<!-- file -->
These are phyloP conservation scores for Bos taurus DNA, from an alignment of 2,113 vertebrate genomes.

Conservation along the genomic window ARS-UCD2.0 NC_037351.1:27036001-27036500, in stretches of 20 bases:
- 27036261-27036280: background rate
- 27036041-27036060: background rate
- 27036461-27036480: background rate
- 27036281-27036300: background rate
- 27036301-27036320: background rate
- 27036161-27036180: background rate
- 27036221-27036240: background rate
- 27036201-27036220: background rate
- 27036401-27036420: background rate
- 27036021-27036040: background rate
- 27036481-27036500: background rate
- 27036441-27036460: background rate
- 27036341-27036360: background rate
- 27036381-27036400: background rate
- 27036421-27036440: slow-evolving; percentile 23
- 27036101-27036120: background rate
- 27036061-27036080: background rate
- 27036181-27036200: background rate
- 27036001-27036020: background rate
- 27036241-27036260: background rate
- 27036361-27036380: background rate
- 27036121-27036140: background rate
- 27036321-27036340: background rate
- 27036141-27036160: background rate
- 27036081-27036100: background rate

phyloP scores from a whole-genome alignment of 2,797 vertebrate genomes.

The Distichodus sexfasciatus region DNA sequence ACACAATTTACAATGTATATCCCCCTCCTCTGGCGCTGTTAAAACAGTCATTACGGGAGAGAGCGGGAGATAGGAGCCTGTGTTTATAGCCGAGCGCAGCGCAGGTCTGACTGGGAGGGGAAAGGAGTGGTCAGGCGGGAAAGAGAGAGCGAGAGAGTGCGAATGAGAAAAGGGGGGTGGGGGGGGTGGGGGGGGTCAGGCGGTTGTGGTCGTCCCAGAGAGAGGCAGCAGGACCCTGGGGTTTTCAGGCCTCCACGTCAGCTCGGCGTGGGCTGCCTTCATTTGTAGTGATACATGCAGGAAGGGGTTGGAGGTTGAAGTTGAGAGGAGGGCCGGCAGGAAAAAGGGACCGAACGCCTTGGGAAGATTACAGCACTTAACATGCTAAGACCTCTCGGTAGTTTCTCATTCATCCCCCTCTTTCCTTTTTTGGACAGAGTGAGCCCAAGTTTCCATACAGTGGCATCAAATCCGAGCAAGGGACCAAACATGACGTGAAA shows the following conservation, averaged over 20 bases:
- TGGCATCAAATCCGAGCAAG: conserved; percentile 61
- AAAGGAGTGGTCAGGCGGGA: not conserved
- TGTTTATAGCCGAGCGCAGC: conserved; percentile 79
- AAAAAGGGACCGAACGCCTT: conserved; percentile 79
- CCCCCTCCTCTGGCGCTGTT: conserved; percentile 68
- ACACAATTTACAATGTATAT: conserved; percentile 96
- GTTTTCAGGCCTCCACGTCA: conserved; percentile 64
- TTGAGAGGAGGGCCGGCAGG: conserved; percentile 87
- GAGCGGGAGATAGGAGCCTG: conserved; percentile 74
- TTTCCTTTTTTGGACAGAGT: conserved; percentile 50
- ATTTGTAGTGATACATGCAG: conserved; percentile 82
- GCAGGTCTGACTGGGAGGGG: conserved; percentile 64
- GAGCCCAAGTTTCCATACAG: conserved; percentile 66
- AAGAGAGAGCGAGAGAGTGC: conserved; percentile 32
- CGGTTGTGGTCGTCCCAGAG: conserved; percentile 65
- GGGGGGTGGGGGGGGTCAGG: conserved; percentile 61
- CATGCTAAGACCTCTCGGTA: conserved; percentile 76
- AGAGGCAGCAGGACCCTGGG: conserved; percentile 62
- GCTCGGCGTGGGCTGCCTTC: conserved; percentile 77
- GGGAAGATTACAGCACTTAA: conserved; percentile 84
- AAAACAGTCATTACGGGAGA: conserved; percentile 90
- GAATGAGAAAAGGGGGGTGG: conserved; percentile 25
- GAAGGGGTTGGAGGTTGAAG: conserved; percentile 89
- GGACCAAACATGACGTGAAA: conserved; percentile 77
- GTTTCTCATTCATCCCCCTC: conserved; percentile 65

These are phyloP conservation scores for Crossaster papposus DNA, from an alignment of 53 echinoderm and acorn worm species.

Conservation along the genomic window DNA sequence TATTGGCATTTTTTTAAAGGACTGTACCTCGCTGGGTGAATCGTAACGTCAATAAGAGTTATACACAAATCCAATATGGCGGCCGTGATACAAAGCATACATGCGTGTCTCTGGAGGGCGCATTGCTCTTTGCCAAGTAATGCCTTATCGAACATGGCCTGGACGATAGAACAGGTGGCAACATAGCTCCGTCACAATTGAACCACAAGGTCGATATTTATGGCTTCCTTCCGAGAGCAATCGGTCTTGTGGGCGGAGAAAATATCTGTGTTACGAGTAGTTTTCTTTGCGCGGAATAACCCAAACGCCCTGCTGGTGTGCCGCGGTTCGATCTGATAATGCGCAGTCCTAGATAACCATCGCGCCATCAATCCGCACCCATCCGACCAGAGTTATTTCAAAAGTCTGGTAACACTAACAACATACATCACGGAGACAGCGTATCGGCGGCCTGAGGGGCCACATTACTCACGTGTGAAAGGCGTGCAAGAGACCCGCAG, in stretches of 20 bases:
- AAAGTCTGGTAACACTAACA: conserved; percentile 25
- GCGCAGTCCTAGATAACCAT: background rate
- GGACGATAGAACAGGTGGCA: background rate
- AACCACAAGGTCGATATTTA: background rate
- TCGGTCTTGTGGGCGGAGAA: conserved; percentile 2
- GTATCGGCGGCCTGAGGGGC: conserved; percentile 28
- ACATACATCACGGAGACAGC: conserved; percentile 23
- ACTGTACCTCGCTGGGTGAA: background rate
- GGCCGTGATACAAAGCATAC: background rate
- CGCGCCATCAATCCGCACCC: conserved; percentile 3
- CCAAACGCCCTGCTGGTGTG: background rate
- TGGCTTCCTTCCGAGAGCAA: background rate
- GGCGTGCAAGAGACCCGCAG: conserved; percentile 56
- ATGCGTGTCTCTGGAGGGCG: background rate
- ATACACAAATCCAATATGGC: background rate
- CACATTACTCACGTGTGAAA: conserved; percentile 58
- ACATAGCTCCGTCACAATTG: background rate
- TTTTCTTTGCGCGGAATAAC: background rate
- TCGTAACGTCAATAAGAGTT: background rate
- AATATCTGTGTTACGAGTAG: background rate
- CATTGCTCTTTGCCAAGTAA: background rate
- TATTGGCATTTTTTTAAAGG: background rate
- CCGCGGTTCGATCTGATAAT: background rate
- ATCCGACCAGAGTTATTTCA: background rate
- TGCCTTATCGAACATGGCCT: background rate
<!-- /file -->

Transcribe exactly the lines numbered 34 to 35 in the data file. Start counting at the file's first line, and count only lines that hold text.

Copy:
- CCCCCTCCTCTGGCGCTGTT: conserved; percentile 68
- ACACAATTTACAATGTATAT: conserved; percentile 96